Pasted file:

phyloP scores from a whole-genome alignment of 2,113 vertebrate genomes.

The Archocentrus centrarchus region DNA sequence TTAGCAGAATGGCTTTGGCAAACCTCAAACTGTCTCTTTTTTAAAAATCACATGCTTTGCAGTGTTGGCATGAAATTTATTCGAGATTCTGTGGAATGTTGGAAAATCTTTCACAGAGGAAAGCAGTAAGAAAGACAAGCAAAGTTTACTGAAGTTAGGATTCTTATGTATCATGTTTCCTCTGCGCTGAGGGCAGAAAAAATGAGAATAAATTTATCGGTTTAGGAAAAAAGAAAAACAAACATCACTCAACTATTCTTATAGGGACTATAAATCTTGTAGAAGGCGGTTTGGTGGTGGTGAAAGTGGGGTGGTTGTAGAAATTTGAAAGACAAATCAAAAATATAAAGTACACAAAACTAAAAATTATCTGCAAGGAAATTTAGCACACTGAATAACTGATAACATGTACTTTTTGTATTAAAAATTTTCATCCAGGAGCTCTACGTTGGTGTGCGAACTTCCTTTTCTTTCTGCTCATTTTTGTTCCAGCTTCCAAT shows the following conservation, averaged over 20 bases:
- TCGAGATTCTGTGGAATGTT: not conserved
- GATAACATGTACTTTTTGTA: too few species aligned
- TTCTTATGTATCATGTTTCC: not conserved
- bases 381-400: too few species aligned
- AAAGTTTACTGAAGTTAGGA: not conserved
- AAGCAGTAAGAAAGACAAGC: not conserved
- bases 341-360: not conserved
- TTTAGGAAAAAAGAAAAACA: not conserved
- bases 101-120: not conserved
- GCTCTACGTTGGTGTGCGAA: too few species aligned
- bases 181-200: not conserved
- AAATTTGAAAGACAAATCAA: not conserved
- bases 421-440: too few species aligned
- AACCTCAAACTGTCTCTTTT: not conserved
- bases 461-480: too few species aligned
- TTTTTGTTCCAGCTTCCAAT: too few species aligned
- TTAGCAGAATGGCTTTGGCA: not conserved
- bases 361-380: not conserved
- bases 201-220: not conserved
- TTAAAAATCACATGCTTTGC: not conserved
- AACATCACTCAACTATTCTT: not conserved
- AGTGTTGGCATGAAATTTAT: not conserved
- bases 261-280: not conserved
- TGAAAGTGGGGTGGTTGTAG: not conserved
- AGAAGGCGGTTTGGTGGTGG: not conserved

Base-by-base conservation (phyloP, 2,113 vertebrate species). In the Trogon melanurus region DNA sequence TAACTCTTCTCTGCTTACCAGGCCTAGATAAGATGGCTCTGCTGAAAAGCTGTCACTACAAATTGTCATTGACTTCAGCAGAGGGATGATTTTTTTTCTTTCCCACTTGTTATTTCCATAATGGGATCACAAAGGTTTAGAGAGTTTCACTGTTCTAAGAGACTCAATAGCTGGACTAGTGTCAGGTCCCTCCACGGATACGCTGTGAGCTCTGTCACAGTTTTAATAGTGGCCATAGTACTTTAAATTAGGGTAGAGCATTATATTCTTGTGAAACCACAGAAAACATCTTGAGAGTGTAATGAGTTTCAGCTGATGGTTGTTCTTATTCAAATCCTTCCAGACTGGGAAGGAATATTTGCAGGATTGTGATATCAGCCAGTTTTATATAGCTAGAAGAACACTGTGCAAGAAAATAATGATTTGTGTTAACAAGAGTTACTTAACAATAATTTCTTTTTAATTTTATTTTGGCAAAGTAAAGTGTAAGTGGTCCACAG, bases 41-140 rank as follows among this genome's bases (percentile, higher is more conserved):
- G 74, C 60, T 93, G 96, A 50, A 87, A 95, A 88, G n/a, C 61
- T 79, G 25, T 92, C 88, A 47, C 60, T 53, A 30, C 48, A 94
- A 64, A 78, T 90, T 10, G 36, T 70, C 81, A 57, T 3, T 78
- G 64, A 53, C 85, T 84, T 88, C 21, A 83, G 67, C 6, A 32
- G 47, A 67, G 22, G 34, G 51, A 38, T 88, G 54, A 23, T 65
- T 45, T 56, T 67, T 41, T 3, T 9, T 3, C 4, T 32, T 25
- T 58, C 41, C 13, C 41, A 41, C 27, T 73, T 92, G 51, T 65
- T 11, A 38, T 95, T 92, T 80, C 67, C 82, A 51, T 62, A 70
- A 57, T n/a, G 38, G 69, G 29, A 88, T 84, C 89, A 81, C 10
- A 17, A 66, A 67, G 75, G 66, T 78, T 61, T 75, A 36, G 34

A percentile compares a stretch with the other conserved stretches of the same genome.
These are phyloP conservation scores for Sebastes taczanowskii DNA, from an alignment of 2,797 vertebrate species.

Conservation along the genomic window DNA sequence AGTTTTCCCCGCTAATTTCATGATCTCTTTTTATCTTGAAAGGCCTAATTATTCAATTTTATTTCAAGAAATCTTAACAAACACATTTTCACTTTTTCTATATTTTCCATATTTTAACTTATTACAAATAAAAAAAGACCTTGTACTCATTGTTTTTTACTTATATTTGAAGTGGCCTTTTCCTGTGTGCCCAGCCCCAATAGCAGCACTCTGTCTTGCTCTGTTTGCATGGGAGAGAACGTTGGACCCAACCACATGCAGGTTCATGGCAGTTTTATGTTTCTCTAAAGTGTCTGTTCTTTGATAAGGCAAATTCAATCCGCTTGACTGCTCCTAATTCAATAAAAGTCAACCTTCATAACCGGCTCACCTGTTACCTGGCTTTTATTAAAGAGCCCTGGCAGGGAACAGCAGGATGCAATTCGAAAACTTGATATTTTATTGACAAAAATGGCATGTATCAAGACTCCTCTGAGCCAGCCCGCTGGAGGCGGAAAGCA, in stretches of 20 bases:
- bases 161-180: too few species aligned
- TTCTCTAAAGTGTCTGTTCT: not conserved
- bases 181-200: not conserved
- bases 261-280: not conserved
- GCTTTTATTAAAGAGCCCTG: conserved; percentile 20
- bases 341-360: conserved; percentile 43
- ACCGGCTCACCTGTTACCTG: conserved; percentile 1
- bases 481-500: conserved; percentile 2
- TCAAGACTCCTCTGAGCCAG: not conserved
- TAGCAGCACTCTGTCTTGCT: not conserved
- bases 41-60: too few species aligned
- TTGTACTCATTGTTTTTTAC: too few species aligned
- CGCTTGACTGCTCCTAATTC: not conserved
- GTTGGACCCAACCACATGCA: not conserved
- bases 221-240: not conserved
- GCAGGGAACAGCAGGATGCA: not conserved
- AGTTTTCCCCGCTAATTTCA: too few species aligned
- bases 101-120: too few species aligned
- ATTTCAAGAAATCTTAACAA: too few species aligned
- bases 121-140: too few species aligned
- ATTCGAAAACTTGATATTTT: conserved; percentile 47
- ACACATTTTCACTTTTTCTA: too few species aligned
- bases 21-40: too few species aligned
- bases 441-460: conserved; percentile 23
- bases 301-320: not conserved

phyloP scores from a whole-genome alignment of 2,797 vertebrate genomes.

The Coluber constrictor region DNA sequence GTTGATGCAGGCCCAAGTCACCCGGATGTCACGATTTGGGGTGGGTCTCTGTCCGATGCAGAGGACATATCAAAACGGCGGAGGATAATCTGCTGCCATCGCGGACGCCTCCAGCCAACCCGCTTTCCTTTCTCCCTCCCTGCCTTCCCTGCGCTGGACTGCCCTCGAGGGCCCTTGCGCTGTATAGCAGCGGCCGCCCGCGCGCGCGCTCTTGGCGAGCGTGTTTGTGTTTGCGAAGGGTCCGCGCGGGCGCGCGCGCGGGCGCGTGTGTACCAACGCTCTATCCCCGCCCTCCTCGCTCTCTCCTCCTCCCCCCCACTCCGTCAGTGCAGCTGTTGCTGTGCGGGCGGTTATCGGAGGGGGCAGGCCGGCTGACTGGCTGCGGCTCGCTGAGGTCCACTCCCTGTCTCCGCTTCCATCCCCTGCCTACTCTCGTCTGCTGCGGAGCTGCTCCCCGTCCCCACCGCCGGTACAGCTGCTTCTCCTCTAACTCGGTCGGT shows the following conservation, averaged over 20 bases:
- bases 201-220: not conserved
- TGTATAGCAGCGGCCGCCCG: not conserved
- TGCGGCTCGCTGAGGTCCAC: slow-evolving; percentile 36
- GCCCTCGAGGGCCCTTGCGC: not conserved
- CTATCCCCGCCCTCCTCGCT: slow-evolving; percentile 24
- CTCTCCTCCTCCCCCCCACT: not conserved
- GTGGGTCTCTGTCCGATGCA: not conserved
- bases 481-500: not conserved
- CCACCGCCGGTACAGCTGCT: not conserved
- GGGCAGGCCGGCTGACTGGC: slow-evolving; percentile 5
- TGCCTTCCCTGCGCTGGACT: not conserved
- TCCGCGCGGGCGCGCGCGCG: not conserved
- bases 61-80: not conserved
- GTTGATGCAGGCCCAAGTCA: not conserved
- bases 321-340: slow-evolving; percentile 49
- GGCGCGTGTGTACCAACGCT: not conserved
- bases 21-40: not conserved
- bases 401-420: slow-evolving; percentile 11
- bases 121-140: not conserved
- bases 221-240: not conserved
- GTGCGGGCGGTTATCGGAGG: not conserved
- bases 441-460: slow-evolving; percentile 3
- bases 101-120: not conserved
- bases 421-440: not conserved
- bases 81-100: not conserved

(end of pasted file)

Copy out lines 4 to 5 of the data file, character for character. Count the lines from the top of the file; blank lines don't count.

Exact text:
- GATAACATGTACTTTTTGTA: too few species aligned
- TTCTTATGTATCATGTTTCC: not conserved